Eyewitness Identification Showup Regulations
The act requires each law enforcement agency that employs a peace officer who is required to be peace officers standards and training board (P.O.S.T.) certified to adopt written policies and procedures concerning eyewitness identifications, which must be consistent the provisions of this act. Beginning January 1, 2022, each law enforcement agency that uses a showup shall collect for each showup the date, the technique that was used, the gender and race of the suspect, the alleged crime, and the outcome of the showup. Each law enforcement agency shall create an annual report of the data collected.
The act directs that a peace officer may only utilize a showup:
- Following the report of a crime, when a peace officer, acting on reasonable suspicion, has detained a subject in the crime within minutes of the commission of the crime and near the location of the crime;
- When, given the circumstances, neither a live lineup nor a photo array isavailable as a means of identification and the eyewitness reasonably believeshe or she can identify the subject;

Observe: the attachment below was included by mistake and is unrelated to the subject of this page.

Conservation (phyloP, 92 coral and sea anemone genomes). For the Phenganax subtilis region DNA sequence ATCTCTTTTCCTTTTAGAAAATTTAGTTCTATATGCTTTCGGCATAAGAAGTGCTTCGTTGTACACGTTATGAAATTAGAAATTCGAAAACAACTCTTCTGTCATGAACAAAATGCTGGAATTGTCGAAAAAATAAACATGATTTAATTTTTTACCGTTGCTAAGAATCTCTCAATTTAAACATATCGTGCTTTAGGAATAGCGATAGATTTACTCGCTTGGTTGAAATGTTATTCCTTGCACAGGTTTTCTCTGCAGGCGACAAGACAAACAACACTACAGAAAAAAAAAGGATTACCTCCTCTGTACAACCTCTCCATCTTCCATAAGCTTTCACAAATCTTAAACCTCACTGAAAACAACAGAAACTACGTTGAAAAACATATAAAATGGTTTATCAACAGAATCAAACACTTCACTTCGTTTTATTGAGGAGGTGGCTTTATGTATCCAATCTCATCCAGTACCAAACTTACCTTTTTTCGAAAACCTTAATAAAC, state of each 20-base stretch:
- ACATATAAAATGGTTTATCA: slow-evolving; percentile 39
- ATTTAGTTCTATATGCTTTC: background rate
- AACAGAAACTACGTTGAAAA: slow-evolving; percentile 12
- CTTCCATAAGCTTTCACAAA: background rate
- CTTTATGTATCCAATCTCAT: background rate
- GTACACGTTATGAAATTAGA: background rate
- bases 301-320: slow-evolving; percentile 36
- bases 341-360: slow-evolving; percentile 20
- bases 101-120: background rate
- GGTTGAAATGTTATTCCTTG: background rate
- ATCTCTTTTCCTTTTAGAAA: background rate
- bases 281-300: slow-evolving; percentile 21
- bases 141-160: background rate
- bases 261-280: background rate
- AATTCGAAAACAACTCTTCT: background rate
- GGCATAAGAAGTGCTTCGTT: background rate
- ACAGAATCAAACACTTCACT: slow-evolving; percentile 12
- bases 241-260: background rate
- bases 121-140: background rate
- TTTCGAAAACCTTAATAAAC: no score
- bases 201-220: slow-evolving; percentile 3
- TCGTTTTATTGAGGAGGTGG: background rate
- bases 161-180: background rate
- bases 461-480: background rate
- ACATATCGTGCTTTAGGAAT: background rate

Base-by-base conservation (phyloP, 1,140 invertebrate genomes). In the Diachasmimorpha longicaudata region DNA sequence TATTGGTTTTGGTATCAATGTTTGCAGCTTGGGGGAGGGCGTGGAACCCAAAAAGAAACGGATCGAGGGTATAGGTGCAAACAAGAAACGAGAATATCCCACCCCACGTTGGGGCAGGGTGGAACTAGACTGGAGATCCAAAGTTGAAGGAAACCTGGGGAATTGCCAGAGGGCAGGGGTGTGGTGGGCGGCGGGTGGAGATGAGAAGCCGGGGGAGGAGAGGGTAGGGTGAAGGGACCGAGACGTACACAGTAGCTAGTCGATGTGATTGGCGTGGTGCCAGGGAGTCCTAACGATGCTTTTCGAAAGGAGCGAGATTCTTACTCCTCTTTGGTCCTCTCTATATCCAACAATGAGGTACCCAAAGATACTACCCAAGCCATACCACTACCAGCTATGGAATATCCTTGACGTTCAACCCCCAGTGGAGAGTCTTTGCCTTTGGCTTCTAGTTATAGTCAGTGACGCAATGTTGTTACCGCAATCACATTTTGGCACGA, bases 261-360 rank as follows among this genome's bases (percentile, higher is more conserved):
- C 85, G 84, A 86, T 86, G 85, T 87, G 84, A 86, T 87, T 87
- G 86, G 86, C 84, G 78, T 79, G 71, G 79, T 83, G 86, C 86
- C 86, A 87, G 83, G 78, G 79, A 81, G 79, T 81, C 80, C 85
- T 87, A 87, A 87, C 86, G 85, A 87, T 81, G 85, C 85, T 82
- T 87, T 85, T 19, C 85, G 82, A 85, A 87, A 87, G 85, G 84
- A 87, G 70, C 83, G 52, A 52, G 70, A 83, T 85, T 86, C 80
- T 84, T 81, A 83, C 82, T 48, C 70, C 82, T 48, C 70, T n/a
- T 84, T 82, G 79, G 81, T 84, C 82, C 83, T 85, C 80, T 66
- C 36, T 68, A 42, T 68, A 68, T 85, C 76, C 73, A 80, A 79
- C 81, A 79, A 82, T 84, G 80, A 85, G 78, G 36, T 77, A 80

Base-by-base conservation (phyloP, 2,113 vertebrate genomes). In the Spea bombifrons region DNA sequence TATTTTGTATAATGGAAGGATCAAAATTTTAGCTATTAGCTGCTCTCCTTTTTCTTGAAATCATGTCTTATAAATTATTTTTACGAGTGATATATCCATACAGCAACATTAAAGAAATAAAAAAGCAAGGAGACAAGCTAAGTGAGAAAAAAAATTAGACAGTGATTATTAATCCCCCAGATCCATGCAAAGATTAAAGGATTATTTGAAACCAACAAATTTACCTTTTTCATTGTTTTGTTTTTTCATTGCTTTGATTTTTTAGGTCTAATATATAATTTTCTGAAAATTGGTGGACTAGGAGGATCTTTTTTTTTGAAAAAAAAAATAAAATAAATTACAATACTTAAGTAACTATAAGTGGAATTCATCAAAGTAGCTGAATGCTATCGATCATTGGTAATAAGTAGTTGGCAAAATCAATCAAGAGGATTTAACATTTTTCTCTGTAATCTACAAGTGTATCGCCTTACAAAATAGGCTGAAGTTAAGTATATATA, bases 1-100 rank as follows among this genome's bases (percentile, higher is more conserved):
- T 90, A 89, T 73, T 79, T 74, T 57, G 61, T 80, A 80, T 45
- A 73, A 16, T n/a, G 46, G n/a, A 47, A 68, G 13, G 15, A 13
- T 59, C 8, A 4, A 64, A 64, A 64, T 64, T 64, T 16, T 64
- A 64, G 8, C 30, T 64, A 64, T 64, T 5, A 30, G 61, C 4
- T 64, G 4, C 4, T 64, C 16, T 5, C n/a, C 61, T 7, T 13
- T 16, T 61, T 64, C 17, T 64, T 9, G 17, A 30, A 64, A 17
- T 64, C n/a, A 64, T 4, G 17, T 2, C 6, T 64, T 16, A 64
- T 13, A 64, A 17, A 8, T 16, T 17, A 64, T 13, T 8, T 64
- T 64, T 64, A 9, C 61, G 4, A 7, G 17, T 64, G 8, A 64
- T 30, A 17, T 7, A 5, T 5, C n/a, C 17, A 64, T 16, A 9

- To verify the identity of an intimate relationship in a domestic violence case; or
- To confirm the identity of a familial subject, including a parent, child, or sibling known to the eyewitness.
Beginning January 1, 2022, a P.O.S.T.-certified peace officer must comply with certain conditions when conducting a showup. The act requires a court to consider any failure by law enforcement to comply with the showup conditions if there is a challenge to the showup identification. The act directs a peace officer conducting a showup to communicate to the eyewitness certain information and instructions about the showup process, and the eyewitness must agree to comply with the instructions for the showup to proceed.
Under current law, local law enforcement agencies must begin collecting certain data relating to contacts conducted by the agencies' peace officers. The act adds data related to showups to that collection requirement beginning in 2023.
(Note: This summary applies to this bill as enacted.)